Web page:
1) In the article published online in October 16,2013 , in the prestigeous medical journal called Neurology , that is the official journal of the American Academy of Neurology , with the title “Pulse wave velocity is associated with β- amyloid deposition in the brains of very elderly adults” – authors Timothy M. Hughes, PhD, Steven T. DeKosky, MD and colleagues , studied a cohort of 91 DEMENTIA-FREE participants aged 83–96 years.In 2009, participants completed brain MRI and PET imaging using Pittsburgh compound B (PiB).
In October 17 , 2013 , one of the the authors of the article , M.Hughes,PhD , in an interview in the site Medpage Today , declared :"When we began looking at the brains of (COGNITIVELY NORMAL) older adults we saw a lot MORE AMYLOID than we expected to see," Hughes continued to MedPage Today "That led to the REALIZATION that the ACCUMULATION of amyloid in the brain may be COMMON IN AGING, and NOT as tied to Alzheimer's disease as we have thought."
2) In another article published online in April 17,2013 inthe american medical journal called Annals of Neurology , that is the official journal of the American Neurological Association , with the title “In vivo assessment of amyloid-β deposition in nondemented very elderly subjects.” the authors wrote :
"Made a study that analysed the betamyloid deposition in one hundred ninety NONDEMENTED subjects aged ≥82 years old , to determine the proportion of Aβ-positive scans” they found that
“ A high proportion of the cognitively normal subjects , fifty one percent (51%) were PiB-positive.
"And the authors wrote too that : “The data revealed a 55% prevalence of PiB positivity in NONDEMENTED subjects age >80 years”.
Amyloid tracers as florbetapir can leads 55% of patients that do it test , to be misdiagnosed as having AD, WHILE THEY ARE HEALTHY PATIENTS, that only have the betamyloid accumulation that is age-related but that do NOT cause dementias.

November 14, 2014 2:51 am

We can conclude that we can use two definitions as the main arguments about why the “amyloid hypothesis” is a flawed hypothesis or a sophism, and that the misconception of the amyloid hypothesis leads to the misdiagnosis using amyloid tracers.
As is well know , the definition of a scientific premise is :
"A statement that an argument claims will induce or justify a conclusion ."
Or in other words :
A scientific premise is an assumption that something is true”.

But the definition of a scientific sophism is :
" When a so called “premise” can NOT be supported by solids scientifics foundations or proofs , then that is considered a "false premise” , so called a sophism ( a fallacious argumentation – or a False premise).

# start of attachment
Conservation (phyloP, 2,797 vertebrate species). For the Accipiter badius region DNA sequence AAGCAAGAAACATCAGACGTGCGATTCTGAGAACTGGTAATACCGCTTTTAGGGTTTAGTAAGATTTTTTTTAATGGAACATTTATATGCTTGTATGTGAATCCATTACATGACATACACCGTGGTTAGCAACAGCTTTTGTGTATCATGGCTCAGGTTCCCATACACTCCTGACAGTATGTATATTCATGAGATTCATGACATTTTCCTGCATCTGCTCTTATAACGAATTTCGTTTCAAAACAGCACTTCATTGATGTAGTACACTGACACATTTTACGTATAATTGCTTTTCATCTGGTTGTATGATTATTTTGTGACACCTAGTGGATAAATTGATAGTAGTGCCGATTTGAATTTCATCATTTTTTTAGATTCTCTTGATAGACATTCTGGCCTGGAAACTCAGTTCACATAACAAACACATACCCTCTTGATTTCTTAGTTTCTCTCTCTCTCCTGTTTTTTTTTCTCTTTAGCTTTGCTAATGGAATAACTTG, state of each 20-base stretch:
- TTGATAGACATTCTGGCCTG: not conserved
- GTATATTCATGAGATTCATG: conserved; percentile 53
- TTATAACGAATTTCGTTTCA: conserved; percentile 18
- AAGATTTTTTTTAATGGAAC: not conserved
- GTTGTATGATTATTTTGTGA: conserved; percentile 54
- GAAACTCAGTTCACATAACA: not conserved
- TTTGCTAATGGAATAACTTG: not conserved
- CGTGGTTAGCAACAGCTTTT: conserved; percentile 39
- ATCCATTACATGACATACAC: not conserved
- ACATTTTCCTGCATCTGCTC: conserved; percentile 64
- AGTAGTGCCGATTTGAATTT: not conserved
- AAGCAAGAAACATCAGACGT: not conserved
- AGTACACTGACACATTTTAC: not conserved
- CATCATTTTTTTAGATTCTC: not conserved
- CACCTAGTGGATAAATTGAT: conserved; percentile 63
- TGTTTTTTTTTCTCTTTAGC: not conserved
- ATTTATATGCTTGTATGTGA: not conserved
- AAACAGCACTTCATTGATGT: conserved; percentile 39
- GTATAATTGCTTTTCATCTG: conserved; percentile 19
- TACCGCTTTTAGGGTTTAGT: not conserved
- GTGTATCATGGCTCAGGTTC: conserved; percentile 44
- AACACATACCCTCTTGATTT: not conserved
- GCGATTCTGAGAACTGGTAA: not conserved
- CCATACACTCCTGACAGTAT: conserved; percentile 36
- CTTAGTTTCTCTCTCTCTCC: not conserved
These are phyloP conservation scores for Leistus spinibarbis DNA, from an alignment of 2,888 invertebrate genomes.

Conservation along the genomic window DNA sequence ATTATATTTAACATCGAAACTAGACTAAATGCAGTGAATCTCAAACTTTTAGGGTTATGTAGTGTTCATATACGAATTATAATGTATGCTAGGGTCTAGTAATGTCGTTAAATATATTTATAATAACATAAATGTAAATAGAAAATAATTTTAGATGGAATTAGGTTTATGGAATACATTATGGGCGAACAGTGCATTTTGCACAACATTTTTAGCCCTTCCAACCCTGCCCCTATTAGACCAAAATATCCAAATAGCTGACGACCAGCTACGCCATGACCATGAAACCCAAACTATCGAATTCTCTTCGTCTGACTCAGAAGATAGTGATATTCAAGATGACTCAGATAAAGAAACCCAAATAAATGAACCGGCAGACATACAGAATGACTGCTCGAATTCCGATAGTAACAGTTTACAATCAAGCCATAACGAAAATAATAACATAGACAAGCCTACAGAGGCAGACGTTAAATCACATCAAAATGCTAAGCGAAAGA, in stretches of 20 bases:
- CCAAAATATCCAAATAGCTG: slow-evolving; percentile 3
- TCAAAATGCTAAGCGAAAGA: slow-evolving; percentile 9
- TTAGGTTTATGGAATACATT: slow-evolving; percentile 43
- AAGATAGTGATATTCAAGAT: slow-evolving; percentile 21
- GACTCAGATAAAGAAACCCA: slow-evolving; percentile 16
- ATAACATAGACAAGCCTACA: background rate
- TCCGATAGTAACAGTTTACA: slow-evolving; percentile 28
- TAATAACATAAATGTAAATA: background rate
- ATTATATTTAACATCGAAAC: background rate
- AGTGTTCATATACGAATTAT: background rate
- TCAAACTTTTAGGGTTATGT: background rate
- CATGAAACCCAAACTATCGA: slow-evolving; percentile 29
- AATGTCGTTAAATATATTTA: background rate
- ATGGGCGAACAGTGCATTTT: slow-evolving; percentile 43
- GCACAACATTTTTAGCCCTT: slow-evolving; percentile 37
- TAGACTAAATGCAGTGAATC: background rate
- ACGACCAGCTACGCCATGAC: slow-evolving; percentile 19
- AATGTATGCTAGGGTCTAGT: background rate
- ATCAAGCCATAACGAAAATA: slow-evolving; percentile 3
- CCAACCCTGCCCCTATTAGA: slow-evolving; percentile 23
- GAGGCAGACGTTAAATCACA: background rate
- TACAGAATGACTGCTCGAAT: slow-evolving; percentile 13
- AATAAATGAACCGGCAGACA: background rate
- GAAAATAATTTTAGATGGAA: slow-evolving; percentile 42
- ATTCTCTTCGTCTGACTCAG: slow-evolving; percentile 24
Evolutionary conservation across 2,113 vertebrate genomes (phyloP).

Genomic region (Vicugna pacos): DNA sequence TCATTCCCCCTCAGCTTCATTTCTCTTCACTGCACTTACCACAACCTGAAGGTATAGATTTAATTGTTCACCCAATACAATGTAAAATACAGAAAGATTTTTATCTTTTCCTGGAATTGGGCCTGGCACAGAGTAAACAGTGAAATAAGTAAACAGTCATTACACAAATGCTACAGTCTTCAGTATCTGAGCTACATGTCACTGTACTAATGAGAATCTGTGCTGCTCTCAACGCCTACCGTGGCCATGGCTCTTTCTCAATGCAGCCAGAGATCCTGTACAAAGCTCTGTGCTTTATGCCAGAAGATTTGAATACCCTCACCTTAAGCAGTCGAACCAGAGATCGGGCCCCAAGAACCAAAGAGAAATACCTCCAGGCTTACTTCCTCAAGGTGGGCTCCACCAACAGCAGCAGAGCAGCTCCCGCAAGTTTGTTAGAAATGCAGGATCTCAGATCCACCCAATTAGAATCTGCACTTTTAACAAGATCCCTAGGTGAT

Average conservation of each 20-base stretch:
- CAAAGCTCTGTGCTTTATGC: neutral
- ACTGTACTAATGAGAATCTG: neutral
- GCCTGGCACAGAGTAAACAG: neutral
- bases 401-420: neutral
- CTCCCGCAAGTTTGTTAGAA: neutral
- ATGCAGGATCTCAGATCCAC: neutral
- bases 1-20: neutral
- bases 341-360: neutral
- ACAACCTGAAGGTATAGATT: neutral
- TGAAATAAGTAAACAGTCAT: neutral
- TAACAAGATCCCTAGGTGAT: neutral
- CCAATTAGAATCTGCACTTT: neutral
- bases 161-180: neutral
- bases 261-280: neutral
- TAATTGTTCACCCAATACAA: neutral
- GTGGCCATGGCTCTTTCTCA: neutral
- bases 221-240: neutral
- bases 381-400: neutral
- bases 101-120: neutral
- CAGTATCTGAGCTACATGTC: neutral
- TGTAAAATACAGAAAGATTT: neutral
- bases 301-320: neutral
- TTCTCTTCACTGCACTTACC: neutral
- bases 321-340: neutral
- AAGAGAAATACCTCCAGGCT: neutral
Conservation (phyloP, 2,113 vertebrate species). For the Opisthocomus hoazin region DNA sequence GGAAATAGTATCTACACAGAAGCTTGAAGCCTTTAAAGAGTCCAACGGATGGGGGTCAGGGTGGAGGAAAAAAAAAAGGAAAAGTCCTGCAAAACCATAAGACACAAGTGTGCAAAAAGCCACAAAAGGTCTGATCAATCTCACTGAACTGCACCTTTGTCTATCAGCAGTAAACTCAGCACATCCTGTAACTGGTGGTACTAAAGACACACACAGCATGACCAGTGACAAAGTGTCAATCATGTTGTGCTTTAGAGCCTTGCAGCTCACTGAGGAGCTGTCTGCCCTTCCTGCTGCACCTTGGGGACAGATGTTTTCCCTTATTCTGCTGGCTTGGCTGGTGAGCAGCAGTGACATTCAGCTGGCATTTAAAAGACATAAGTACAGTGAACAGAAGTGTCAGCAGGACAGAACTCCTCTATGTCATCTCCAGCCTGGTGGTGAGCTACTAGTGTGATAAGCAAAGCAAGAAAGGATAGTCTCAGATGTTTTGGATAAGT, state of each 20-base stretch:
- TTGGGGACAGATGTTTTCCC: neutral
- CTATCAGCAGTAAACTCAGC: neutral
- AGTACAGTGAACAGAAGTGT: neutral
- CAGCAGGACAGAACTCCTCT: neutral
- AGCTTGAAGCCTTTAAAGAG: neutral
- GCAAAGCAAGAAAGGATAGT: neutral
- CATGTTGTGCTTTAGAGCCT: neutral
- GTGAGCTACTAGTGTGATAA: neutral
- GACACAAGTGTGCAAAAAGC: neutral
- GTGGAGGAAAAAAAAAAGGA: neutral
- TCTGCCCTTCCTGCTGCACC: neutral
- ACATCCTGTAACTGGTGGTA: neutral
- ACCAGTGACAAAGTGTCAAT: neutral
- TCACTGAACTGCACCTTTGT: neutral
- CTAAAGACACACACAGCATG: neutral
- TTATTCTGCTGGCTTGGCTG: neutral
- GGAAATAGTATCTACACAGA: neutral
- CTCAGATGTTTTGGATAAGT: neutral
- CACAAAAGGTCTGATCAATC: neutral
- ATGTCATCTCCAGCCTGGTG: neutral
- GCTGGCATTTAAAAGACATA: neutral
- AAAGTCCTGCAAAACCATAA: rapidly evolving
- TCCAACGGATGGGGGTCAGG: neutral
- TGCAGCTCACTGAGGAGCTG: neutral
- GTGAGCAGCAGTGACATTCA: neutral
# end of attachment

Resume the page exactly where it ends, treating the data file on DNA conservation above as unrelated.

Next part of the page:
We can use the definition of a scientific premise pasted above to "open our minds" , to see that based in the scientific articles that I pasted parts of the texts before , and using the logical reasoning we can see that betamyloid accumulation it is NOT the cause of AD , and it is NOT the main culprit of AD symtpons .
Then to use amyloid tracers as a reference to try to do a diagnosis , or to treat based in the false premise of the amyloid hupothesis ,is an absolute and very expensive nonsense.
Reply to  Unknown
November 14, 2014 9:14 am

Mr. Oliveira, please make your point in under 200 words. Your posts are full of good information, but their heavy length makes them unlikely to be read as a comment.

Regarding your argument that F18 tests are nonsense, please be a little more humble. Give the massive number of researchers and doctors using F18 tests a little more credit.

F18 is NOT used to test for plaque to prove that a person HAS Alzheimer's. It tests for plaque because if there is very little plaque, then a doctor can be confident that a person's dementia is NOT CAUSED by Alzheimer's.

Your entire argument is based on the fact that a person may have plaque and may not have Alzheimer's. While that may be true, it has nothing to do with what F18 tests do. In the video above, the person thought he had Alzheimer's. Thanks to the F18 test, he is relieved to know he does not and can now look for better therapy & treatment. (167 WORDS 🙂 )

Reply to  Unknown
November 14, 2014 6:02 pm

Thank you Alz week.
But to proof the point that amyloid tracers do not makes sense to the majority of dementia patients with AD , only putting all the information above, to the readers have the chance to do theirs own research based in the articles above, and to readers use theirs own logic to think about it.
Thank you very much
Carlos (in sixty four words)

April 24, 2017 3:00 am

I appreciate both your civility (getting rare these days) and your information

January 4, 2018 8:21 pm

Good food for thought. My question is about the book I am reading. The End of Alzheimer's. It is so interesting and promising as it gets deeply into the preventative measures we can take and why. The author, Dale E. Bredesen, MD has and still is researching what we already know and do not. I am very interested to hear what you think. I have worked as a nurse in LTC for 30 years and lost my mother to this disease a year ago.

B. Berger

B. Berger

This site was inspired by my Mom’s autoimmune dementia.

It is a place where we separate out the wheat from the chaffe, the important articles & videos from each week’s river of news. With a new post on Alzheimer’s or dementia appearing on the internet every 7 minutes, the site’s focus on the best information has been a help to many over the past 15 years. Thanks to our many subscribers for your supportive feedback.

The site is dedicated to all those preserving the dignity of the community of people living with dementia.

Peter Berger, Editor

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This site was inspired by my Mom’s autoimmune dementia.

It is a place where we separate out the wheat from the chaffe, the important articles & videos from each week’s river of news. With a new post on Alzheimer’s or dementia appearing on the internet every 7 minutes, the site’s focus on the best information has been a help to many over the past 15 years. Thanks to our many subscribers for your supportive feedback.

The site is dedicated to all those preserving the dignity of the community of people living with dementia.

Peter Berger, Editor